There are many positives to a world that is becoming increasingly digital, but it's not without it's negatives.
The most prominent being that in terms of cyber crime, no one is safe – not even networks with the most comprehensive security. There is a common saying that it's no longer about if you'll be attacked, but rather when and how often.
“The threat landscape for businesses has changed with more malware and security holes in products and software applications than ever before,” says Ratu Mason, Lateral Security sales director.
Fortunately, there are companies like Lateral Security who specialise in IT security testing and advisory services. Essentially, they're ethical hackers who test client's computer systems from the perspective of a controlled and skilled attacker - often coined as “penetration testing”. Testing is undertaken on clients' websites, software applications and IT systems.
As the cyber world has evolved and new threats have developed and grown, so too has Lateral Security.
The company started in April 2008 during a recession when both Ratu Mason and Nick von Dadelszen decided to leave the company they worked at and set up their own fully independent IT security company.
A first year "lean - mean" (it was a recession after all) business plan was developed including a conservative growth strategy which was aimed at firstly providing a modest income for Ratu and Nick with financial trigger points which gave the company the ability to bring on extra staff.
The name Lateral Security came about after Ratu had said that "security" had to be in the name and Nick had suggested other names. However, it was in fact Jacey (Nick's wife) who came up with the "Lateral" component which they all liked as it described the company as "thinking laterally" about security or "a sideways look” from an IT perspective.
Their first office measured 5x3 metres located in Wellington. Both Nick and Ratu worked long hours establishing and building a customer base (5-7 meetings per day), and their hard work showed.
The company moved to a larger premises and then in 2012 opened an office in Auckland to further expand the business (14 people in total). A Melbourne office was opened in late 2013 and a Christchurch office in 2015 with staff currently standing at 20 across these locations.
The company now gets involved with around 250 projects a year, ranging from small 2-3 day engagements to larger 3-4 month projects. The company has moved from a small Kiwi start-up to a more traditional business model (sales, technical team leads, project management, technical consultants, accounts/admin) which has resulted in improved quality and consistent delivery of client projects.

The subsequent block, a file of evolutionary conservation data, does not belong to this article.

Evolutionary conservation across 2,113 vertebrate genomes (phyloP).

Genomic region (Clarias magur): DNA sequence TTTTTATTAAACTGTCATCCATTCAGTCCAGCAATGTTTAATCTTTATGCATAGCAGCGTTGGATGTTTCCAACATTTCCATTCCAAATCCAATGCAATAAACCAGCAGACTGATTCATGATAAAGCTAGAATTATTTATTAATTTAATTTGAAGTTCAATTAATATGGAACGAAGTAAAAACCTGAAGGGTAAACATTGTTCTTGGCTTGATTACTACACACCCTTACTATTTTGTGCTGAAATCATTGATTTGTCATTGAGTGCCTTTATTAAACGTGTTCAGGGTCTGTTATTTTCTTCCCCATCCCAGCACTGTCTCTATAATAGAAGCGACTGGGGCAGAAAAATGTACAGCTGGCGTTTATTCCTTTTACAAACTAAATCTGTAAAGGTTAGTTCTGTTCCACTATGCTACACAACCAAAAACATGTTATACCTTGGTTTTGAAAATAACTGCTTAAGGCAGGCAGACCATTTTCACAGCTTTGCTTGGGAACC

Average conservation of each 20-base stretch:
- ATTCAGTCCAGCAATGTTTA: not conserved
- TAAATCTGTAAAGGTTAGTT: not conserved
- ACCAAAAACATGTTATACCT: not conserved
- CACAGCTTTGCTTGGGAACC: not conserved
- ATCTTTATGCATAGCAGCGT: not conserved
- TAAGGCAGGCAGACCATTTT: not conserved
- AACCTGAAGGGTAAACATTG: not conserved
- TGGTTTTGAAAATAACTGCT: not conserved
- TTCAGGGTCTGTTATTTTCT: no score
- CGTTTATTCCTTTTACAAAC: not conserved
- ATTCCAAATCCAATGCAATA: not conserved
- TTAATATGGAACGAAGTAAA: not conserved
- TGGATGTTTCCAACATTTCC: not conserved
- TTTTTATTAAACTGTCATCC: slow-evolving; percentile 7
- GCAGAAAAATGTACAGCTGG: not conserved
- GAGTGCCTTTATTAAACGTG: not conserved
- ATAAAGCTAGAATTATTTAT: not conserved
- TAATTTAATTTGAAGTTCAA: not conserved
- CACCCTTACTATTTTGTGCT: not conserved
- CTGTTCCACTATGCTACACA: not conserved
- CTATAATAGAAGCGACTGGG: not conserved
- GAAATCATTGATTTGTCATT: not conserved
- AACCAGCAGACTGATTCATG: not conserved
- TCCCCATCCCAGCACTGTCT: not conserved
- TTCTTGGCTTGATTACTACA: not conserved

Rather than long sleepless nights in their 5x3 metre office, the team now engages in regular retreats, which include skiing, white-water rafting, black-water caving and other team events.
“We have quite a fun culture given what we do,” Mason says. “The job is exciting as we come across new security issues within our clients and we also have a culture within the office of each person being constantly challenged through technical competitions along with a real “pinball” machine in our Wellington office. Our staff are exceptionally skilled individuals with a unique perspective on IT - we are technical geeks and we love the term.
The company is in a position to further grow its business with more regular annuity projects being requested by clients. A number of key staff members now hold shares in the company which offers their strategic partners a solid base to add additional services.
“Junior staff are being trained and these people will grow and mature their skills, which will help the demand for the future,” Mason says. The Internet and the need to maintain privacy and protect IT systems will need to be increased as the level of ‘Internet Connected' devices has grown exponentially and will be around for a long time to come.
Mason stresses the need for companies to implement security testing as it provides assurance that IT infrastructure is protected from unauthorised hacking attempts and that staff and processes can “self-defend” against these attacks.
“You are only as secure as your weakest link, so make sure you test the whole environment and processes and not just the final production environment,” Mason says.
If you would like to know more about solutions from Lateral Security visit their website.